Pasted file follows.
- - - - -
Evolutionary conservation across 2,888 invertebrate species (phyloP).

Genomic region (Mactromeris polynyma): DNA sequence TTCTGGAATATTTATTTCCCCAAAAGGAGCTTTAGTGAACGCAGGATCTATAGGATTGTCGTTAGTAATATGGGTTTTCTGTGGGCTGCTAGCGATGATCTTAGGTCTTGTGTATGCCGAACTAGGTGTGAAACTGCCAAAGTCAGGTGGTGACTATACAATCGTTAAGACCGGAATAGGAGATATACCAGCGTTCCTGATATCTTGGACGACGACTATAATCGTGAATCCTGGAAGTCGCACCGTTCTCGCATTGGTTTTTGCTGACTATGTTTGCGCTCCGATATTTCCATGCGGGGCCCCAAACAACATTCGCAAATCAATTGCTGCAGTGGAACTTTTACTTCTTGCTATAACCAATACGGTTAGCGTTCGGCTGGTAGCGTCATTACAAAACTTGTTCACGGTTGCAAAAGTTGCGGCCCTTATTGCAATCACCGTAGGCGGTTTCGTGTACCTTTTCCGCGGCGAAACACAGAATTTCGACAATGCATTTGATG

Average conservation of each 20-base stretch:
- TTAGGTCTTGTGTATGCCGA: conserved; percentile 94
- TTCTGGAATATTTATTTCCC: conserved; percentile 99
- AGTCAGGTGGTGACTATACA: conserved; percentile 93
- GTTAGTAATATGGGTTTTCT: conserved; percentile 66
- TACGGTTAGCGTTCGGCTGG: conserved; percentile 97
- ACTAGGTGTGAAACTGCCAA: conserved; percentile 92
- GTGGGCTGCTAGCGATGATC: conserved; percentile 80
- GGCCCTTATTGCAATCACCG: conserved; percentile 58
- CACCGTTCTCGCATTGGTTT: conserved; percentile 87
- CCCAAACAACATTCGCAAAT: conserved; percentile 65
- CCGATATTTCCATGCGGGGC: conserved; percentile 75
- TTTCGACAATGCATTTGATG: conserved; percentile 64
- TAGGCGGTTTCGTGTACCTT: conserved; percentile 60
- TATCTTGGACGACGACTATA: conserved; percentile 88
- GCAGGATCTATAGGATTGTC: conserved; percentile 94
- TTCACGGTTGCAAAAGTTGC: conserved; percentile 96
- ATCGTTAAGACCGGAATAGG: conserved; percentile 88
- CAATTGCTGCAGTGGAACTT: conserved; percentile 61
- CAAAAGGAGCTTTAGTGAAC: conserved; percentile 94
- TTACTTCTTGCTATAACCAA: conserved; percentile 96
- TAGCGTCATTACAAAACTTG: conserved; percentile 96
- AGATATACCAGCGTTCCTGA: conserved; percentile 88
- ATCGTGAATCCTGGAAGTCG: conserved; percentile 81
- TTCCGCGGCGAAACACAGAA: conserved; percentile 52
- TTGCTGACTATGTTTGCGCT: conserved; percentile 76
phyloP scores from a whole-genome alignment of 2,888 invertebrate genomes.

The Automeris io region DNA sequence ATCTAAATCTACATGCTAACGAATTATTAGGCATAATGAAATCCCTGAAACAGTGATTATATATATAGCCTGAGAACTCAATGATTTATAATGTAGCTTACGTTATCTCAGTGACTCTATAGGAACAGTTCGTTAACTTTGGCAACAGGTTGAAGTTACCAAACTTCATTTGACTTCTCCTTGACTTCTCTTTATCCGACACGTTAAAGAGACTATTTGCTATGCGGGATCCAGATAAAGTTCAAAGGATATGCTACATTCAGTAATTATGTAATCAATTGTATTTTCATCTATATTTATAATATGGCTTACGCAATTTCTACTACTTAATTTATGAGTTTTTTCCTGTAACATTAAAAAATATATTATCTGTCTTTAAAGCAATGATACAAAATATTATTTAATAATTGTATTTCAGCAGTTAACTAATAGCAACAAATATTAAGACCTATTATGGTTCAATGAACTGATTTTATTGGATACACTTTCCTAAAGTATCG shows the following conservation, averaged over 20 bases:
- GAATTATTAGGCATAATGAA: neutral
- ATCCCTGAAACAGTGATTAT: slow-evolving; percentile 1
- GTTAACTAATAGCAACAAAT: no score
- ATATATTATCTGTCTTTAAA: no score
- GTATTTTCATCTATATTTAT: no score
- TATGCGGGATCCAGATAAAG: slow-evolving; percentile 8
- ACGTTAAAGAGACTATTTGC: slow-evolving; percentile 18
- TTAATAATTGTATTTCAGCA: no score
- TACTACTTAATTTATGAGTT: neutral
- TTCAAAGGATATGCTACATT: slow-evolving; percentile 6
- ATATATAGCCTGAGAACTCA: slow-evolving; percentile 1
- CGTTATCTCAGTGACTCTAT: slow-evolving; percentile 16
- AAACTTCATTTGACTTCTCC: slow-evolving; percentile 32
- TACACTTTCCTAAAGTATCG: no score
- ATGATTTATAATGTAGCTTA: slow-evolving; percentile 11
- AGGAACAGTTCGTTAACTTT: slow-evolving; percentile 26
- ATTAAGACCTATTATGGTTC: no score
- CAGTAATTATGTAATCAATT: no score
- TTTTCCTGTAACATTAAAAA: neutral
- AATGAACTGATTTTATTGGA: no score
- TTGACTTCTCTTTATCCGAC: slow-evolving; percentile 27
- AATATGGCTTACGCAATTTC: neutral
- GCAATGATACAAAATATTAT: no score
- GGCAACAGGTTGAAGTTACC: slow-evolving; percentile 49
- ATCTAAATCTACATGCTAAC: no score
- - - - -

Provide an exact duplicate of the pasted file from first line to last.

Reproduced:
Evolutionary conservation across 2,888 invertebrate species (phyloP).

Genomic region (Mactromeris polynyma): DNA sequence TTCTGGAATATTTATTTCCCCAAAAGGAGCTTTAGTGAACGCAGGATCTATAGGATTGTCGTTAGTAATATGGGTTTTCTGTGGGCTGCTAGCGATGATCTTAGGTCTTGTGTATGCCGAACTAGGTGTGAAACTGCCAAAGTCAGGTGGTGACTATACAATCGTTAAGACCGGAATAGGAGATATACCAGCGTTCCTGATATCTTGGACGACGACTATAATCGTGAATCCTGGAAGTCGCACCGTTCTCGCATTGGTTTTTGCTGACTATGTTTGCGCTCCGATATTTCCATGCGGGGCCCCAAACAACATTCGCAAATCAATTGCTGCAGTGGAACTTTTACTTCTTGCTATAACCAATACGGTTAGCGTTCGGCTGGTAGCGTCATTACAAAACTTGTTCACGGTTGCAAAAGTTGCGGCCCTTATTGCAATCACCGTAGGCGGTTTCGTGTACCTTTTCCGCGGCGAAACACAGAATTTCGACAATGCATTTGATG

Average conservation of each 20-base stretch:
- TTAGGTCTTGTGTATGCCGA: conserved; percentile 94
- TTCTGGAATATTTATTTCCC: conserved; percentile 99
- AGTCAGGTGGTGACTATACA: conserved; percentile 93
- GTTAGTAATATGGGTTTTCT: conserved; percentile 66
- TACGGTTAGCGTTCGGCTGG: conserved; percentile 97
- ACTAGGTGTGAAACTGCCAA: conserved; percentile 92
- GTGGGCTGCTAGCGATGATC: conserved; percentile 80
- GGCCCTTATTGCAATCACCG: conserved; percentile 58
- CACCGTTCTCGCATTGGTTT: conserved; percentile 87
- CCCAAACAACATTCGCAAAT: conserved; percentile 65
- CCGATATTTCCATGCGGGGC: conserved; percentile 75
- TTTCGACAATGCATTTGATG: conserved; percentile 64
- TAGGCGGTTTCGTGTACCTT: conserved; percentile 60
- TATCTTGGACGACGACTATA: conserved; percentile 88
- GCAGGATCTATAGGATTGTC: conserved; percentile 94
- TTCACGGTTGCAAAAGTTGC: conserved; percentile 96
- ATCGTTAAGACCGGAATAGG: conserved; percentile 88
- CAATTGCTGCAGTGGAACTT: conserved; percentile 61
- CAAAAGGAGCTTTAGTGAAC: conserved; percentile 94
- TTACTTCTTGCTATAACCAA: conserved; percentile 96
- TAGCGTCATTACAAAACTTG: conserved; percentile 96
- AGATATACCAGCGTTCCTGA: conserved; percentile 88
- ATCGTGAATCCTGGAAGTCG: conserved; percentile 81
- TTCCGCGGCGAAACACAGAA: conserved; percentile 52
- TTGCTGACTATGTTTGCGCT: conserved; percentile 76
phyloP scores from a whole-genome alignment of 2,888 invertebrate genomes.

The Automeris io region DNA sequence ATCTAAATCTACATGCTAACGAATTATTAGGCATAATGAAATCCCTGAAACAGTGATTATATATATAGCCTGAGAACTCAATGATTTATAATGTAGCTTACGTTATCTCAGTGACTCTATAGGAACAGTTCGTTAACTTTGGCAACAGGTTGAAGTTACCAAACTTCATTTGACTTCTCCTTGACTTCTCTTTATCCGACACGTTAAAGAGACTATTTGCTATGCGGGATCCAGATAAAGTTCAAAGGATATGCTACATTCAGTAATTATGTAATCAATTGTATTTTCATCTATATTTATAATATGGCTTACGCAATTTCTACTACTTAATTTATGAGTTTTTTCCTGTAACATTAAAAAATATATTATCTGTCTTTAAAGCAATGATACAAAATATTATTTAATAATTGTATTTCAGCAGTTAACTAATAGCAACAAATATTAAGACCTATTATGGTTCAATGAACTGATTTTATTGGATACACTTTCCTAAAGTATCG shows the following conservation, averaged over 20 bases:
- GAATTATTAGGCATAATGAA: neutral
- ATCCCTGAAACAGTGATTAT: slow-evolving; percentile 1
- GTTAACTAATAGCAACAAAT: no score
- ATATATTATCTGTCTTTAAA: no score
- GTATTTTCATCTATATTTAT: no score
- TATGCGGGATCCAGATAAAG: slow-evolving; percentile 8
- ACGTTAAAGAGACTATTTGC: slow-evolving; percentile 18
- TTAATAATTGTATTTCAGCA: no score
- TACTACTTAATTTATGAGTT: neutral
- TTCAAAGGATATGCTACATT: slow-evolving; percentile 6
- ATATATAGCCTGAGAACTCA: slow-evolving; percentile 1
- CGTTATCTCAGTGACTCTAT: slow-evolving; percentile 16
- AAACTTCATTTGACTTCTCC: slow-evolving; percentile 32
- TACACTTTCCTAAAGTATCG: no score
- ATGATTTATAATGTAGCTTA: slow-evolving; percentile 11
- AGGAACAGTTCGTTAACTTT: slow-evolving; percentile 26
- ATTAAGACCTATTATGGTTC: no score
- CAGTAATTATGTAATCAATT: no score
- TTTTCCTGTAACATTAAAAA: neutral
- AATGAACTGATTTTATTGGA: no score
- TTGACTTCTCTTTATCCGAC: slow-evolving; percentile 27
- AATATGGCTTACGCAATTTC: neutral
- GCAATGATACAAAATATTAT: no score
- GGCAACAGGTTGAAGTTACC: slow-evolving; percentile 49
- ATCTAAATCTACATGCTAAC: no score